"The public doesn't realize what a teacher earns," said Stuart Kessler, school board president of Colonial, which comes in second in the salary rankings. "Generally, they're shocked - amazed - appalled - when they find out."
Teacher pay is the big-ticket item of any school budget, giving critics of public school spending a broad target.
In Council Rock, for instance, conflict over teacher salary levels has preoccupied the school board for the last several years.
Council Rock school board member Alan Rogers argues that salaries are so high that they threaten the viability of public schools. "We have to be extremely careful or we are going to outrun our pocketbooks," he said.
There is broad agreement about the historic factors that have combined to lift teacher salaries to their present levels.
Since the late 1950s, teachers have won the right to unionize in all but 11 Southern and Western states, according to the National Education Association.
The first major effect of unionization was to equalize salaries: female teachers and elementary-school teachers won significant raises, putting them on equal footing with male high school teachers, the top-paid educators at the time.
In the 1970s, another trend upped the ante: Math and science teachers were lured out of the classroom into the research laboratories and computer operations. School boards were forced to raise salaries to attract and hold onto capable teachers in those disciplines.
"Taxpayer groups tend to ignore the market and look at the union issue, but I think the key factor in raising salaries was competition between districts back when there was a shortage (of math and science teachers)," said Donald Atkiss, veteran negotiator for the Pennsylvania State Education Association.
Through the 1970s and 1980s, meanwhile, the suburbs were consolidating their grasp on the region's wealth.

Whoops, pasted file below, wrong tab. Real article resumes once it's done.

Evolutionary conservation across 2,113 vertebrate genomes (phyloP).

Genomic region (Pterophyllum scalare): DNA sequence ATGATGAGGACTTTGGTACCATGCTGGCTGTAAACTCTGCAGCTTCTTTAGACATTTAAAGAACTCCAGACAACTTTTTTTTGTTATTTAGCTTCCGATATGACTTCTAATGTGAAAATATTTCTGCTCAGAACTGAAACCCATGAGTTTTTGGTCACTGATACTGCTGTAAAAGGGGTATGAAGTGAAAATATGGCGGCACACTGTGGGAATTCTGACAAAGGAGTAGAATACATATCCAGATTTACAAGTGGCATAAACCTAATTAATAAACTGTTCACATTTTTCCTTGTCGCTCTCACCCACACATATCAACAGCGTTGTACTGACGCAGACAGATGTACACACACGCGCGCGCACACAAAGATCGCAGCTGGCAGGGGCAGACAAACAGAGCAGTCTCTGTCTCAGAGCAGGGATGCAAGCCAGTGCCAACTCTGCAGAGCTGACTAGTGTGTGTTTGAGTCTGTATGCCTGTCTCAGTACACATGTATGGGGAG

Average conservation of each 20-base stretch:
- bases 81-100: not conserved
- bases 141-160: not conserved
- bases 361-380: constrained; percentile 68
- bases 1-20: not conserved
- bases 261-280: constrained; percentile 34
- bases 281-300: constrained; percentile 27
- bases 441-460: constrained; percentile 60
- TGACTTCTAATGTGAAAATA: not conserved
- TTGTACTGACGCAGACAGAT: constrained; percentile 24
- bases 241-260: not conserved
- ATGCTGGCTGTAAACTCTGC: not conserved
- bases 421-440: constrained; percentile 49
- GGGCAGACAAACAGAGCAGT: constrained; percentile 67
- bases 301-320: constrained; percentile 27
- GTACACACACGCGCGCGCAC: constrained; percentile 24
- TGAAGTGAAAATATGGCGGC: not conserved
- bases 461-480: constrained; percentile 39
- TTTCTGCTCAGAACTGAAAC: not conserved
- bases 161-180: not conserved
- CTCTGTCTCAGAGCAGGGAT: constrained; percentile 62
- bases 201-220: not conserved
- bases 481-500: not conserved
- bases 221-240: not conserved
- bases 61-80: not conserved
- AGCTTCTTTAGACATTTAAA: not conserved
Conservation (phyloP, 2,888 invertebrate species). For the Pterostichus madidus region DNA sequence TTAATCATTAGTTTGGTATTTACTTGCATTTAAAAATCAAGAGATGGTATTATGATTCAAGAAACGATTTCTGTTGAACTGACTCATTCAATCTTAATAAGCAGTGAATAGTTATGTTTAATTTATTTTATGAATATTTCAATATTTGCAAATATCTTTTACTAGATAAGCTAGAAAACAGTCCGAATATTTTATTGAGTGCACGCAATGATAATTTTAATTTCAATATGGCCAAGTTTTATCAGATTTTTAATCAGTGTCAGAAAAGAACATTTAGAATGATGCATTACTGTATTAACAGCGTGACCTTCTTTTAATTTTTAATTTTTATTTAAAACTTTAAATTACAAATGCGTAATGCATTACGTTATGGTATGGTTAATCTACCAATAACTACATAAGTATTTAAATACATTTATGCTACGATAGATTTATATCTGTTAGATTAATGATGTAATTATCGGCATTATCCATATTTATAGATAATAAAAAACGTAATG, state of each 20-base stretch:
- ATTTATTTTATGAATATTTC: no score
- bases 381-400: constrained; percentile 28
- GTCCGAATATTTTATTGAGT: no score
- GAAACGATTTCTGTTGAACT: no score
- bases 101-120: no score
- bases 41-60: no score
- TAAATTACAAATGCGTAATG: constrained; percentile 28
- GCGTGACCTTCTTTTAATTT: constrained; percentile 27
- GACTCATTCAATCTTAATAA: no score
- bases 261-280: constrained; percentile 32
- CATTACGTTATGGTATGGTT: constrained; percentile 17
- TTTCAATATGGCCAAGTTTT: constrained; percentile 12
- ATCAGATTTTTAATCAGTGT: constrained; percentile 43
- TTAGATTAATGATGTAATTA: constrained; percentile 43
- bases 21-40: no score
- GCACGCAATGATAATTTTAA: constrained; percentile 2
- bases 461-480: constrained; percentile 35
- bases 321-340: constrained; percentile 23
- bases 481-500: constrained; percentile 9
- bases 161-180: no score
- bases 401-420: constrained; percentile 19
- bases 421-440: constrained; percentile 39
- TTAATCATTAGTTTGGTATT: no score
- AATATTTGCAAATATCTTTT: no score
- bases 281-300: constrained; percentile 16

"The counties around Philadelphia are among the very wealthiest counties in the United States - which means they are among the wealthiest on the planet Earth," said Richard McAdams, an education professor at Lehigh University who has studied the status of teachers in this country and abroad. Teacher salaries in the region, McAdams said, reflect that affluence.
While the area's overall relative affluence helps explain regionwide salary levels, other factors play a role in determining how much individual districts wind up paying teachers.
Charles Sweet, longtime negotiator for school boards in the Pennsylvania suburbs, said that across the Pennsylvania suburbs, teacher salaries in individual districts in the area in some measure are the result of "historic events or historic accidents" - including the community's wealth, salary levels in neighboring districts, whether the district has experienced a strike and the abilities of negotiators.
Several big Bucks districts, said Sweet, carried longstanding rivalries
from the football field into contract negotiations, with one board deciding to match or do better than the pay offered by a rival district. And some suburban districts, he said, have sought an edge in hiring by offering the highest starting salary or the highest maximum salary.
According to McAdams, teachers in one district invariably seek a contract to match those of higher-paid teachers in nearby districts. John Dunlop, director of collective bargaining for the National Education Association, said that school boards also tend to seek out "signposts" from similarly situated districts about what to pay locally.
That can lead to clusters of districts with similar salary levels. For instance, a necklace of Montgomery County districts - Colonial, Springfield, Cheltenham, Abington and Upper Dublin - all offered top pay above $70,000 in 1993-94.
Sweet recalled bargaining in the 1980s in Bucks County, where teacher negotiators convinced "seven or eight districts to be not less than fourth in the county" - which has just 13 districts. The strategy resulted in a quick
escalation of salaries in the county.
In recent years, the Doylestown lawyer said, teachers in some districts have agreed to no wage increase for one or more years or to increases reflecting the low inflation rate of recent years. In a few districts, teachers have agreed to reopen negotiations and accept less - including Council Rock, Cheltenham and Quakertown.